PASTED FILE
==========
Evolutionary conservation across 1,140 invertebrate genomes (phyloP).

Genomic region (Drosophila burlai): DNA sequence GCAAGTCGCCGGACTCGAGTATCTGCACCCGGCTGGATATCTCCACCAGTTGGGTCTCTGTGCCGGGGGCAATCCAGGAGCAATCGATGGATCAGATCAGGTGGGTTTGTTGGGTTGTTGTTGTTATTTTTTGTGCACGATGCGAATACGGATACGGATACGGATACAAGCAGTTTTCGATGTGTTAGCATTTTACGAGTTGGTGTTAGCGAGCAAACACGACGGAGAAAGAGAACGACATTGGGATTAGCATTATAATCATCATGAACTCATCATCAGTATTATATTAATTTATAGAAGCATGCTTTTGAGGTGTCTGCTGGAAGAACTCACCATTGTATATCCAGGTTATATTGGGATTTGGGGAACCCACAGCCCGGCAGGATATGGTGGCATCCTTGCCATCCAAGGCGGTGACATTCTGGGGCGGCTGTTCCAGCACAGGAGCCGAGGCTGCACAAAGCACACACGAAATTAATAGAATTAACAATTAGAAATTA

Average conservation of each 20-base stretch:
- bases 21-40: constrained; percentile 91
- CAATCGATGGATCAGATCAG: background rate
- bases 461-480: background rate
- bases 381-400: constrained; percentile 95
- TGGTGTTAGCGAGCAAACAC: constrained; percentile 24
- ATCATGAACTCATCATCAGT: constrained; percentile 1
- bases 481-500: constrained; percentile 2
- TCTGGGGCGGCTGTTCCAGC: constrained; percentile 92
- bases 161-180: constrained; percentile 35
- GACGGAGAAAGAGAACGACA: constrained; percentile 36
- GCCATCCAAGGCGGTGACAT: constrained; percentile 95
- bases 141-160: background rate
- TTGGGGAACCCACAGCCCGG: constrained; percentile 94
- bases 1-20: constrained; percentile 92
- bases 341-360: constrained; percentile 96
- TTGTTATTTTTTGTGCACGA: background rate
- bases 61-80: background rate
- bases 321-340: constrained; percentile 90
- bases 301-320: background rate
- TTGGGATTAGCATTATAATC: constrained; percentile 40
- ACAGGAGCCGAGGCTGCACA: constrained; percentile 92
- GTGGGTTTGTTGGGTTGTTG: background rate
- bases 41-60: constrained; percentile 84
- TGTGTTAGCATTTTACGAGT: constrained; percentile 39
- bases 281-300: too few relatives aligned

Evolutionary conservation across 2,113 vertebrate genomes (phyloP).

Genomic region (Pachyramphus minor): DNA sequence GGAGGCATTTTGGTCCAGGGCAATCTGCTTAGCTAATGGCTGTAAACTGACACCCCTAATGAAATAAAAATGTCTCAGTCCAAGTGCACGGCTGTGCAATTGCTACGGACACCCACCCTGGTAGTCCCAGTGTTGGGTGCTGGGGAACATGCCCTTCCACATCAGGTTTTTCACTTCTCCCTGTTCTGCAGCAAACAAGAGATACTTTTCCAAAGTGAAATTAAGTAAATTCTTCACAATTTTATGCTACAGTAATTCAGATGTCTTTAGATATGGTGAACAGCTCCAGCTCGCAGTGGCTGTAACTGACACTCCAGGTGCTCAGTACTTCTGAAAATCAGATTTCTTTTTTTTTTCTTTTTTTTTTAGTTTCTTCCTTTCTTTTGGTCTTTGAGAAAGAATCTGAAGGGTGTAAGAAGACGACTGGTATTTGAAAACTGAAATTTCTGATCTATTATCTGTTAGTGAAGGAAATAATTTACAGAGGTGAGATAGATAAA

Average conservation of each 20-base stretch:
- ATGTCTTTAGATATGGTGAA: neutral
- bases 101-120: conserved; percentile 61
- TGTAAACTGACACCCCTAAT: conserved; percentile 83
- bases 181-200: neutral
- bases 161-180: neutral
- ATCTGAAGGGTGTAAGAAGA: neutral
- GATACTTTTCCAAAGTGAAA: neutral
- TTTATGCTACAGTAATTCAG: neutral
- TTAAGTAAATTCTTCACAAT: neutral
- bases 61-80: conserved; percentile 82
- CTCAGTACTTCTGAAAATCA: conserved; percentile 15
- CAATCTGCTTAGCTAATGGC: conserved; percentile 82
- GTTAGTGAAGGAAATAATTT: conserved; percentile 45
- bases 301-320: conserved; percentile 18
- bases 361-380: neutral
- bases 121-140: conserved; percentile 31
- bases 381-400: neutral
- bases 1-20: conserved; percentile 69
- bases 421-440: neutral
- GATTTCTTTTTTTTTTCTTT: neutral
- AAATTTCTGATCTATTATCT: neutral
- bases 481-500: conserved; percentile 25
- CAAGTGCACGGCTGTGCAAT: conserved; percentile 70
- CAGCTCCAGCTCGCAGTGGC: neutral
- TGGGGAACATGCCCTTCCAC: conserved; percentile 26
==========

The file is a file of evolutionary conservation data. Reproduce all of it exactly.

Evolutionary conservation across 1,140 invertebrate genomes (phyloP).

Genomic region (Drosophila burlai): DNA sequence GCAAGTCGCCGGACTCGAGTATCTGCACCCGGCTGGATATCTCCACCAGTTGGGTCTCTGTGCCGGGGGCAATCCAGGAGCAATCGATGGATCAGATCAGGTGGGTTTGTTGGGTTGTTGTTGTTATTTTTTGTGCACGATGCGAATACGGATACGGATACGGATACAAGCAGTTTTCGATGTGTTAGCATTTTACGAGTTGGTGTTAGCGAGCAAACACGACGGAGAAAGAGAACGACATTGGGATTAGCATTATAATCATCATGAACTCATCATCAGTATTATATTAATTTATAGAAGCATGCTTTTGAGGTGTCTGCTGGAAGAACTCACCATTGTATATCCAGGTTATATTGGGATTTGGGGAACCCACAGCCCGGCAGGATATGGTGGCATCCTTGCCATCCAAGGCGGTGACATTCTGGGGCGGCTGTTCCAGCACAGGAGCCGAGGCTGCACAAAGCACACACGAAATTAATAGAATTAACAATTAGAAATTA

Average conservation of each 20-base stretch:
- bases 21-40: constrained; percentile 91
- CAATCGATGGATCAGATCAG: background rate
- bases 461-480: background rate
- bases 381-400: constrained; percentile 95
- TGGTGTTAGCGAGCAAACAC: constrained; percentile 24
- ATCATGAACTCATCATCAGT: constrained; percentile 1
- bases 481-500: constrained; percentile 2
- TCTGGGGCGGCTGTTCCAGC: constrained; percentile 92
- bases 161-180: constrained; percentile 35
- GACGGAGAAAGAGAACGACA: constrained; percentile 36
- GCCATCCAAGGCGGTGACAT: constrained; percentile 95
- bases 141-160: background rate
- TTGGGGAACCCACAGCCCGG: constrained; percentile 94
- bases 1-20: constrained; percentile 92
- bases 341-360: constrained; percentile 96
- TTGTTATTTTTTGTGCACGA: background rate
- bases 61-80: background rate
- bases 321-340: constrained; percentile 90
- bases 301-320: background rate
- TTGGGATTAGCATTATAATC: constrained; percentile 40
- ACAGGAGCCGAGGCTGCACA: constrained; percentile 92
- GTGGGTTTGTTGGGTTGTTG: background rate
- bases 41-60: constrained; percentile 84
- TGTGTTAGCATTTTACGAGT: constrained; percentile 39
- bases 281-300: too few relatives aligned

Evolutionary conservation across 2,113 vertebrate genomes (phyloP).

Genomic region (Pachyramphus minor): DNA sequence GGAGGCATTTTGGTCCAGGGCAATCTGCTTAGCTAATGGCTGTAAACTGACACCCCTAATGAAATAAAAATGTCTCAGTCCAAGTGCACGGCTGTGCAATTGCTACGGACACCCACCCTGGTAGTCCCAGTGTTGGGTGCTGGGGAACATGCCCTTCCACATCAGGTTTTTCACTTCTCCCTGTTCTGCAGCAAACAAGAGATACTTTTCCAAAGTGAAATTAAGTAAATTCTTCACAATTTTATGCTACAGTAATTCAGATGTCTTTAGATATGGTGAACAGCTCCAGCTCGCAGTGGCTGTAACTGACACTCCAGGTGCTCAGTACTTCTGAAAATCAGATTTCTTTTTTTTTTCTTTTTTTTTTAGTTTCTTCCTTTCTTTTGGTCTTTGAGAAAGAATCTGAAGGGTGTAAGAAGACGACTGGTATTTGAAAACTGAAATTTCTGATCTATTATCTGTTAGTGAAGGAAATAATTTACAGAGGTGAGATAGATAAA

Average conservation of each 20-base stretch:
- ATGTCTTTAGATATGGTGAA: neutral
- bases 101-120: conserved; percentile 61
- TGTAAACTGACACCCCTAAT: conserved; percentile 83
- bases 181-200: neutral
- bases 161-180: neutral
- ATCTGAAGGGTGTAAGAAGA: neutral
- GATACTTTTCCAAAGTGAAA: neutral
- TTTATGCTACAGTAATTCAG: neutral
- TTAAGTAAATTCTTCACAAT: neutral
- bases 61-80: conserved; percentile 82
- CTCAGTACTTCTGAAAATCA: conserved; percentile 15
- CAATCTGCTTAGCTAATGGC: conserved; percentile 82
- GTTAGTGAAGGAAATAATTT: conserved; percentile 45
- bases 301-320: conserved; percentile 18
- bases 361-380: neutral
- bases 121-140: conserved; percentile 31
- bases 381-400: neutral
- bases 1-20: conserved; percentile 69
- bases 421-440: neutral
- GATTTCTTTTTTTTTTCTTT: neutral
- AAATTTCTGATCTATTATCT: neutral
- bases 481-500: conserved; percentile 25
- CAAGTGCACGGCTGTGCAAT: conserved; percentile 70
- CAGCTCCAGCTCGCAGTGGC: neutral
- TGGGGAACATGCCCTTCCAC: conserved; percentile 26